Blind WWII veteran from Bristol to march in the Remembrance Sunday parade with Blind Veterans UK

4 November 2014 13:40

A blind ex-Army man from Bristol will realise a long-held ambition when he marches at London’s Cenotaph on Remembrance Sunday, representing Blind Veterans UK.

83-year-old John English, who lives in Yate, says it is a "great privilege and honour" to be taking part in the national event for the first time with Blind Veterans UK, as it is something he has "always wanted to do". 

At the age of 15, John became an army apprentice engineer at the Army Apprentices College in Beachley, Chepstow. Three years later, in 1949, John joined the Royal Electrical and Mechanical Engineers, which saw him posted to Korea, Egypt, Cyprus and Jordan, as well as stations around the UK.

John says "My father was an infantry soldier and paratrooper, so I'd always wanted to join the Army because of him. I enjoyed my time in the Army, especially my time as an apprentice. The camaraderie amongst the men was a great thing, it was brilliant and I still speak to many of those I served with now."

John was demobilised as a Corporal in 1957. Decades later, John began to lose his sight due to the condition age-related macular degeneration.

John says "When I first began to lose my sight, I was very unsure of myself. I was really unhappy and as much as I tried to carry on as normal, things would take me three or four times longer than usual and it would get frustrating.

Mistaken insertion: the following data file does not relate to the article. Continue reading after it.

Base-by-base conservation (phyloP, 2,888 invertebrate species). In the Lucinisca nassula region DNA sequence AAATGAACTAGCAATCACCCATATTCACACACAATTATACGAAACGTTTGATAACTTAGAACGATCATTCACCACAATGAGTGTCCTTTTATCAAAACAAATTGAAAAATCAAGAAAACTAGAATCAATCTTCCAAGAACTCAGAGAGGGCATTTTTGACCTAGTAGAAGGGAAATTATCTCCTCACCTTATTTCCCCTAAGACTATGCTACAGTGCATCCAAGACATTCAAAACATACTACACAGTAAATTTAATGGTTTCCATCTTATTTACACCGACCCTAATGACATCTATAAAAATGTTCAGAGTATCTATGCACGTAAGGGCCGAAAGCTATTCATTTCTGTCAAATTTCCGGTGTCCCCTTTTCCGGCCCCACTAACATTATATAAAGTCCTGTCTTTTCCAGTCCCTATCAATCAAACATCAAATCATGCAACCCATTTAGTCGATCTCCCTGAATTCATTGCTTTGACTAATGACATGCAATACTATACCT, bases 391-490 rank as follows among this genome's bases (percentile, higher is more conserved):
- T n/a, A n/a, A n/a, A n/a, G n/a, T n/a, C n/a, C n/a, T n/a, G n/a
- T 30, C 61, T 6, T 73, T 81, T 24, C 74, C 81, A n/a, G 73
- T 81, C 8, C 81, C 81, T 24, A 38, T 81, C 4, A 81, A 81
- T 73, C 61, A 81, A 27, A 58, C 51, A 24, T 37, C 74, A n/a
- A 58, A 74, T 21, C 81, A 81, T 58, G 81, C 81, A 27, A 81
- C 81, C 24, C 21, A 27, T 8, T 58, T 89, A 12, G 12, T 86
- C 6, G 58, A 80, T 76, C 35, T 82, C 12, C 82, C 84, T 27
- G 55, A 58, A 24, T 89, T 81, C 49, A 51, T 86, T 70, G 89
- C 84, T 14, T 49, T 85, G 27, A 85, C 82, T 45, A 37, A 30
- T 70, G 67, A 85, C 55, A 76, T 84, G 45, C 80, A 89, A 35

"Blind Veterans UK has been a great help to me, I almost feel as though I've been given another life. They've really geared me up, I might be 83 but I definitely feel like I've got plenty of years left in me yet."

Due to his service history, John was eligible for free, lifelong support from Blind Veterans UK, the national charity for vision impaired ex-Service personnel. Since 2012, John has received vital services and support to help him adjust to life with sight loss.

John says "I really enjoy going to the charity's service centres and have had lots of equipment and training, for example with IT, to help me live independently. It has been lovely to meet other chaps in the same boat as me, and I've made many new friends.

"One chap lives close by to me, and we've both been learning photography with Blind Veterans UK. My photos are really coming along."

On Remembrance Sunday, John will march as part of a 100-strong contingent from Blind Veterans UK.

John says "Being an ex-soldier, it is a great honour and privilege to be marching at the Cenotaph with Blind Veterans UK. It has been an ambition for a long time now, and I'm proud to say that I'll be able to march for the Queen. I lost an uncle during the First World War so I'll be thinking of him as well as all of those men and women who didn't come home from conflict."